A review by Brit.
Andrew “Ender” Wiggin is a very special little boy. At the age of six years old, he is selected to attend “battle school,” an academy for children and pre-teens believed to have innate gifts for strategy and warfare. The planet Earth is at war with a race of aliens nicknamed the “Buggers.” Ender’s the third child in his family, only allowed to be born because his brother Peter was too cruel for battle school and his sister Valentine was too passive. The high-ranking adults of the world think Ender may have the gifts necessary to save the world. In fact, it seems like they’re betting on it.
Once in the battle school, Ender is quickly isolated and pitted against the other students (mostly boys) in the school. The leaders at hand are seeking to make him a leader. He’s a tactical genius who tries to be civil but is ultimately suspicious of anyone who tries to be friendly. Against all odds, Ender gains friends among those the school leaders would deem his subordinates. He grows and develops skills. But he’s soon promoted to higher ranks, reinforcing just how much he is ruled by the adults around him. On the outside, Peter and Valentine are hatching their own plans to help the world… which may or may not involve Ender.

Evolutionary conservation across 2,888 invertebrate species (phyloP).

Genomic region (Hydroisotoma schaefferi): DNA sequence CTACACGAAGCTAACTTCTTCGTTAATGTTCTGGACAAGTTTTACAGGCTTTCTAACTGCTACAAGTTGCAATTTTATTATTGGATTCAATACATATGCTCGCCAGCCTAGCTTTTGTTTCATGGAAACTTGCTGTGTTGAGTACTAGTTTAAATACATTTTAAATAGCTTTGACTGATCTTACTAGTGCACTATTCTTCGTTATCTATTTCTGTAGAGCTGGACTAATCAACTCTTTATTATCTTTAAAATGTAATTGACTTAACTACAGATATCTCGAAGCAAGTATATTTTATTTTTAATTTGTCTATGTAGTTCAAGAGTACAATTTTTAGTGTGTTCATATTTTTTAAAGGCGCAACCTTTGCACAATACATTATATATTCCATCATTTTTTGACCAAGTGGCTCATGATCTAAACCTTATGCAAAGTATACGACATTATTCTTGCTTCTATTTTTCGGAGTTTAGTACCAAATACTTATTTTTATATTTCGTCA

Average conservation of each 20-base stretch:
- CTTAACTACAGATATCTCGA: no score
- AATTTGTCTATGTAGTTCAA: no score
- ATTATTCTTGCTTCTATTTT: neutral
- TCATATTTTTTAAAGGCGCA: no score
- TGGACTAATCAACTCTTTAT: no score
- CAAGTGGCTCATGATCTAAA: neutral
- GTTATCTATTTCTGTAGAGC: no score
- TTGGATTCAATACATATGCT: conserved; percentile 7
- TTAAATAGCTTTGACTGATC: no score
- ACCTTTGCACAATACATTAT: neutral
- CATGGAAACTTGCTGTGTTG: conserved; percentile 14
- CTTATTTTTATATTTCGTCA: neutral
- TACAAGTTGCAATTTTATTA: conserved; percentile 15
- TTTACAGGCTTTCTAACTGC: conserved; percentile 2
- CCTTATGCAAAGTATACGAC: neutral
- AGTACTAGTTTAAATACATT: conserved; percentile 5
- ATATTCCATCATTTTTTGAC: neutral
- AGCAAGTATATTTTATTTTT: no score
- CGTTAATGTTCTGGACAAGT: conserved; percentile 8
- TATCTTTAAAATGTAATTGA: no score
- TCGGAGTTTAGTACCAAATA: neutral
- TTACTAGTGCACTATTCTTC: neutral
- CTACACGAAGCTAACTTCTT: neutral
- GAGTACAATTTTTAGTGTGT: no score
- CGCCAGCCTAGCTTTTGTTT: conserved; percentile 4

I did my very best to enjoy this book (which I consumed in audiobook format), but all in all the exposition blended in too much with the dialogue. Characters blended together, their speech often sounding the same. The book fell into the unfortunate science fiction stereotype of having too much action and not enough character development for the action to feel meaningful. There were few instances where Ender, his classmates, and siblings actually spoke as if they were the ages they were prescribed. Even genius children still sound like children. I would only recommend this book to those seeking to know more about a science fiction classic. But for someone looking to learn more about science fiction, I would advise them to stay away from Ender’s Game. It will leave you apathetic to Ender and the plight of his world.
My rating: 2/5 stars.
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